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Maternal Health

Weight gain between pregnancies linked to increased risk of stillbirth and infant death

Babies of mothers who gain more than 11kg between pregnancies have about a 50% greater risk of their baby dying in the first four weeks of life.

MOTHERS WHO GAIN weight in between pregnancies increase the risk of stillbirths and infant deaths, according to new research.

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A study involving 450,000 women has found that mothers who are a healthy weight during their first pregnancy and gain even a moderate amount of weight (around 6kg/13lbs in a woman of average height – about 5ft 4cm) between their first and second pregnancies increase the risk of their baby dying in its first year of life.

The findings show an incremental increase in the risk of stillbirth with weight gain between pregnancies, regardless of a woman’s weight during her first pregnancy. The study also found that weight loss between pregnancies reduced the likelihood of neonatal death (within 28 days of birth) in babies of overweight women.

The research, which is published in The Lancet medical journal, is based on data from the Swedish Medical Birth Register.

Professor Sven Cnattingius from the Karolinska Institutet in Stockholm said the public health implications of the study are “profound”.

Around a fifth of women in our study gained enough weight between pregnancies to increase their risk of stillbirth by 30–50%, and their likelihood of giving birth to babies who die in infancy increased by 27–60% if they had a healthy weight during their first pregnancy.

Researchers analysed more than 450,000 women who gave birth to their first and second child between 1992 and 2012 to assess the risk of stillbirth (foetal death at 28 weeks or later) and infant mortality (death within the first year of life) by a change in mother’s body mass index (BMI) between the first and second pregnancies.

Causes of death included congenital abnormalities, birth asphyxia, infections and sudden infant death syndrome (SIDS).

‘Epidemic levels’

The findings suggest that babies of mothers of average height who gained more than four BMI units (11kg/24lbs) between pregnancies had about a 50% greater risk of their baby dying in the first four weeks of life than women who were of stable weight (a BMI change from -1 to less than 1kg/m²).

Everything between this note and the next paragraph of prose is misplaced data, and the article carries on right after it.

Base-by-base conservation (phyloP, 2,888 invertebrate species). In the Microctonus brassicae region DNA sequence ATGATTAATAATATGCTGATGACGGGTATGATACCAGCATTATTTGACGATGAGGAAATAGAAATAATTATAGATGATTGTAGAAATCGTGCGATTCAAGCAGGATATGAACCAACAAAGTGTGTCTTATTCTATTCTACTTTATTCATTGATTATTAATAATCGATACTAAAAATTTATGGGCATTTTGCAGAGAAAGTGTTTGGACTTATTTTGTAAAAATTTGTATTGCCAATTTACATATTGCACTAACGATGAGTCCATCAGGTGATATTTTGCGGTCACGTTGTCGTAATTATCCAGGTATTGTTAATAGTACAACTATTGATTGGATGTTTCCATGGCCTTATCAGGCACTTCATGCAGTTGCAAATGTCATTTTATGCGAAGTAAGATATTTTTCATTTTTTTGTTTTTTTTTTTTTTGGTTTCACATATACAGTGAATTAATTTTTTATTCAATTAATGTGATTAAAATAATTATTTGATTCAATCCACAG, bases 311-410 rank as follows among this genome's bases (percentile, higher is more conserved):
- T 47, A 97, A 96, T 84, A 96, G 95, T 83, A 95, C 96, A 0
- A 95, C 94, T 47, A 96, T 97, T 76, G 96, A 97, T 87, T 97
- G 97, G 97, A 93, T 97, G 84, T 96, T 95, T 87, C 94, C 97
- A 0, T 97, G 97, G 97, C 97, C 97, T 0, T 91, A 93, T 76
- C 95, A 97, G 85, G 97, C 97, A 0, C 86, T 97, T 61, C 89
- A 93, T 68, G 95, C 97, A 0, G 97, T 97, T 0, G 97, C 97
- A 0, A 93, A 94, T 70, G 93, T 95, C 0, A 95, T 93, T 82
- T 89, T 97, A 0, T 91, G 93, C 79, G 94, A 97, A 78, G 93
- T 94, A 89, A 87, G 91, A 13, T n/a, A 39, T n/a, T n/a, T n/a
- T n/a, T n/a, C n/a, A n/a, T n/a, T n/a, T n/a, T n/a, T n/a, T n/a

This was the case even after adjustments were made for certain factors known to affect the risk of stillbirth including maternal age, educational level and smoking.

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The authors suggest that increments in BMI in healthy weight women might reflect a greater increase of fat mass than in obese women, and therefore a greater risk. In contrast, overweight mothers who lost at least 6kg (13lbs) before their second pregnancy had about a 50% reduced likelihood of neonatal death.

Study co-author Eduardo Villamor, Professor of Epidemiology at the University of Michigan School of Public Health, said the prevalence of pregnant women who are overweight or obese “has reached epidemic levels”.

Our findings highlight the importance of educating women about maintaining a healthy weight during pregnancy and reducing excess weight before becoming pregnant as a way to improve infant survival.

Dr Daghni Rajasingam, a spokesperson for the Royal College of Obstetricians and Gynaecologists in the UK, said the study “adds to the evidence that being overweight or obese increases the risk of stillbirth and child mortality”.

“Women who are overweight or obese, whether planning a first pregnancy or are between pregnancies, should try to lose weight on a structured weight loss programme recommended by a healthcare professional – aiming to lose around 1kg or one to 2lbs a week. Even a small weight loss can give you and your baby significant benefits.”

Note: In the study, maternal BMI was recorded as underweight for 18.5kg/m² or less, healthy for 18.5kg/m² to 24.9kg/m², overweight for 25 kg/m² to 29.9 kg/m², or obese for 30kg/m² or over.

Read: Construction site to delivery room: How I became one of Ireland’s few male midwives

Read: Paul Bradford: “There are no such babies as babies with fatal foetal abnormalities”

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